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JPMorgan Chase Bank, N.A. v. Wells Fargo Bank, N.A.

United States District Court, N.D. Oklahoma

May 4, 2017

JP MORGAN CHASE BANK, N.A., Plaintiff,
v.
WELLS FARGO BANK, N.A., Defendant.

          OPINION AND ORDER

          GREGOR Y K. FRIZZELL, CHIEF JUDGE UNITED STATES DISTRICT COURT.

         Before the court is the Motion to Dismiss [Doc. No. 20');">20] of defendant Wells Fargo Bank, N.A. (“WFB”). For the reasons set forth below, the motion is granted.

         I. Procedural Background

         This dispute arises from the allegedly unlawful solicitation of JP Morgan clients for the benefit of Wells Fargo. On August 19, 20');">2016, Laurisa Anderson and Steven Remchuk terminated their employment with JPMorgan Securities, LLC (“JPMS”), in order to join Wells Fargo Advisors (“WFA”). Many of JPMS's clients left with them. As a result, on September 8, 20');">2016, JPMS filed a previous action in this court for a temporary injunction, pending arbitration before the Financial Industry Regulatory Authority (“FINRA”). See JP Morgan Secs. LLC v. Anderson, et al., Case No. 16-CV-584-GKF-FHM. JPMS's claims against Anderson and Remchuk- breach of contract, misappropriation of trade secrets, breach of fiduciary duty, tortious interference, unjust enrichment, conspiracy, and conversion-are now the subject of FINRA arbitration proceedings.

         Over a month later, on October 10, 20');">2016, JP Morgan Chase Bank, N.A. (“JPMC”) filed this suit against WFB in Tulsa County District Court. Neither JPMC nor WFB ever directly employed Anderson or Remchuk. Nor are they members of FINRA. JPMC alleges claims for tortious interference with customer relationships, tortious interference with contract, misappropriation of trade secrets, unjust enrichment, and conspiracy. The action was removed to this court on November 14, 20');">2016. Some months later, WFB's motion followed.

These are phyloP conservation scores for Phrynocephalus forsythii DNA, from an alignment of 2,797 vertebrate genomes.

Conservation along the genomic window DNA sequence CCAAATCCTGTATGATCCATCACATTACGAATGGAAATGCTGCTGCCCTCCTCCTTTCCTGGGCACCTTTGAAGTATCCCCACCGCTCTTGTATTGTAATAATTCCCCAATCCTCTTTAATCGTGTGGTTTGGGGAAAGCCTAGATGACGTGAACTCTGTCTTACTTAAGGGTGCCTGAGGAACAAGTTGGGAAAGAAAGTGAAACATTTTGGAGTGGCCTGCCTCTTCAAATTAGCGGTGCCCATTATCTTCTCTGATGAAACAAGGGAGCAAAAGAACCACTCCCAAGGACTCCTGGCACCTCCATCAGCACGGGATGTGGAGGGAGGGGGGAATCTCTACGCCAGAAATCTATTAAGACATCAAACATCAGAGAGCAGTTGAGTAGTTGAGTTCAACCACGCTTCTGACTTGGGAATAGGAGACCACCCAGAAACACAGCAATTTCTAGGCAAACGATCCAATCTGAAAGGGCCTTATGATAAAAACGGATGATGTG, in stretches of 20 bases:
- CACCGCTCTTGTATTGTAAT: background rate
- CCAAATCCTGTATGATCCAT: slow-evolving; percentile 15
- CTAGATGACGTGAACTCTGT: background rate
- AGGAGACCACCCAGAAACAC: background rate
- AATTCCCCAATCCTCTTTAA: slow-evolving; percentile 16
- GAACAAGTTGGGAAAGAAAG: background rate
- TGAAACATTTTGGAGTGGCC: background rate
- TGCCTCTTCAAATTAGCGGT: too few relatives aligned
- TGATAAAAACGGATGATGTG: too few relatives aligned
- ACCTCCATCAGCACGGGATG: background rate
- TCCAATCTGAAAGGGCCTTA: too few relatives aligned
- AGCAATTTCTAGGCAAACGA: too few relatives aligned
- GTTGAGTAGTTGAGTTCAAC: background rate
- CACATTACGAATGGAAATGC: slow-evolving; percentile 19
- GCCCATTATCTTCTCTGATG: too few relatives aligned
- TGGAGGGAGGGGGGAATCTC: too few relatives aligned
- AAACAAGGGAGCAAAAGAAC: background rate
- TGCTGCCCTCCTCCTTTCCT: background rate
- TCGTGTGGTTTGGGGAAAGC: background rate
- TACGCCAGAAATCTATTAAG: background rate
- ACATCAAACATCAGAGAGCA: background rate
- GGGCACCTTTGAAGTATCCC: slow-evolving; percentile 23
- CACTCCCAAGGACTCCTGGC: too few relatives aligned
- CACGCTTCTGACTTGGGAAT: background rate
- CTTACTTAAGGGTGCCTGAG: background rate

II. Legal Standard

         Fed. R. Civ. p. 12(c) allows a party to move for judgment on the pleadings. Motions under Rule 12(c) “are treated as a motion to dismiss under Rule 12(b)(6).” Atl. Richfield Co. v. Farm Credit Bank of Wichita, 226');">26');">26');">26');">26');">26');">26');">26 F.3d 1138, 1160 (10th Cir. 20');">2000). To survive a motion to dismiss, a petition must contain “enough facts to state a claim that is plausible on its face.” Bell Atl. Corp. v. Twombly, 550 U.S. 544');">550 U.S. 544, 570 (20');">2007). “[A] plaintiff's obligation . . . requires more than labels and conclusions, and a formulaic recitation of the elements of a cause of action will not do.” Id. at 555 (quotation marks omitted). And while it will draw reasonable inferences in the plaintiff's favor, the court need not accept conclusory allegations as true. See Thomason v. First Pryority Bank, No. 09-CV-796-GKF-TLW, 20');">2010 WL 20');">2079699, at *1 (N.D. Okla. May 21, 20');">2010). The plausibility requirement helps “weed out” claims that lack any reasonable prospect of success. See Robbins v. Okla., 519 F.3d 1242');">519 F.3d 1242, 1248 (10th Cir. 20');">2008).

         III. Analysis

         This dispute turns on whether WFP is a proper party defendant. In short, it is not. All of JPMC's allegations presume some sort of employment relationship between WFB, Anderson, and Remchuk. See, e.g., [Doc. No. 2, p. 7, ¶ 15] (“[T]he Solicited Employees resigned en masse and followed Anderson and Remchuk in establishing relationship[s] with Defendant.”); [Id. at 11, ¶ 35] (“[T]he actions of Anderson and Remchuk occurred after they had commenced negotiations or entered into agreements with Defendant[.]”); [Id. at ¶¶ 39-40] (“The solicitation . . . was done with the knowledge and encouragement of Defendant and in the course and scope of their relationship with Defendant.”). And the majority of JPMC's clams rely on respondeat superior as a basis for liability. See [Id. at 12-14, ¶¶ 44, 51, 56] (Counts I, III, and IV).